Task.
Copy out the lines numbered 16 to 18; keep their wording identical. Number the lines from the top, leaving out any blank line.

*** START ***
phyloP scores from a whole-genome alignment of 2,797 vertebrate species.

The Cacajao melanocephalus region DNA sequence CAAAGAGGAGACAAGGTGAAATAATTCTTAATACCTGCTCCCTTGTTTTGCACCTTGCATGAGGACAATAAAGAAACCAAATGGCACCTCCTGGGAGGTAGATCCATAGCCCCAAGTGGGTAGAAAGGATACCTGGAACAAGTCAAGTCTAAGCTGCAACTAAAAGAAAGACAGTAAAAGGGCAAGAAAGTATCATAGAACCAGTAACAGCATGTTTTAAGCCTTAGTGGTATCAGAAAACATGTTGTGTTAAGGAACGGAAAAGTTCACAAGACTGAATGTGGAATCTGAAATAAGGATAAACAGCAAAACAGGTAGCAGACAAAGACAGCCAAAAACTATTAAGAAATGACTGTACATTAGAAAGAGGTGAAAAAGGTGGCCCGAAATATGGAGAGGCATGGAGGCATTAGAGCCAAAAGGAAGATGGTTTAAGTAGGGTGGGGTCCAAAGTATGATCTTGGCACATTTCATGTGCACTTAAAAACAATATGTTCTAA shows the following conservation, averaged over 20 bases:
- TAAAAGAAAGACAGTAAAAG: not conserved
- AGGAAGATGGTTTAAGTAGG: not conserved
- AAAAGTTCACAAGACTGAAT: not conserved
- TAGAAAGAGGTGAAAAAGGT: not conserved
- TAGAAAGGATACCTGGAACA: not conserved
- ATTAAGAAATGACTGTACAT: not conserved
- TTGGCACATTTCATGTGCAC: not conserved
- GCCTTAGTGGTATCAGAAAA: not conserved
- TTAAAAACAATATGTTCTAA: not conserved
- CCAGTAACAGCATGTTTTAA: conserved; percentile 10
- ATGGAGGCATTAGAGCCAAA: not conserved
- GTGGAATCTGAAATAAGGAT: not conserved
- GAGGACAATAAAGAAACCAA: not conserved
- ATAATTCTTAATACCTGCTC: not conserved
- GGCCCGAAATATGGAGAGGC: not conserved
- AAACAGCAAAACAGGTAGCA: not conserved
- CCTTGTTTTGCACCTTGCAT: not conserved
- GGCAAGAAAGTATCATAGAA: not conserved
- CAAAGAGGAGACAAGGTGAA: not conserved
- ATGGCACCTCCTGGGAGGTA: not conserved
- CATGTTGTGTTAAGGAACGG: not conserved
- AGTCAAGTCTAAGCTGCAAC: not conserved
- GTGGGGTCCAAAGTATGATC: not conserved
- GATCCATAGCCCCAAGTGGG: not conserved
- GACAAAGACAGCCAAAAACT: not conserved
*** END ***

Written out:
- ATAATTCTTAATACCTGCTC: not conserved
- GGCCCGAAATATGGAGAGGC: not conserved
- AAACAGCAAAACAGGTAGCA: not conserved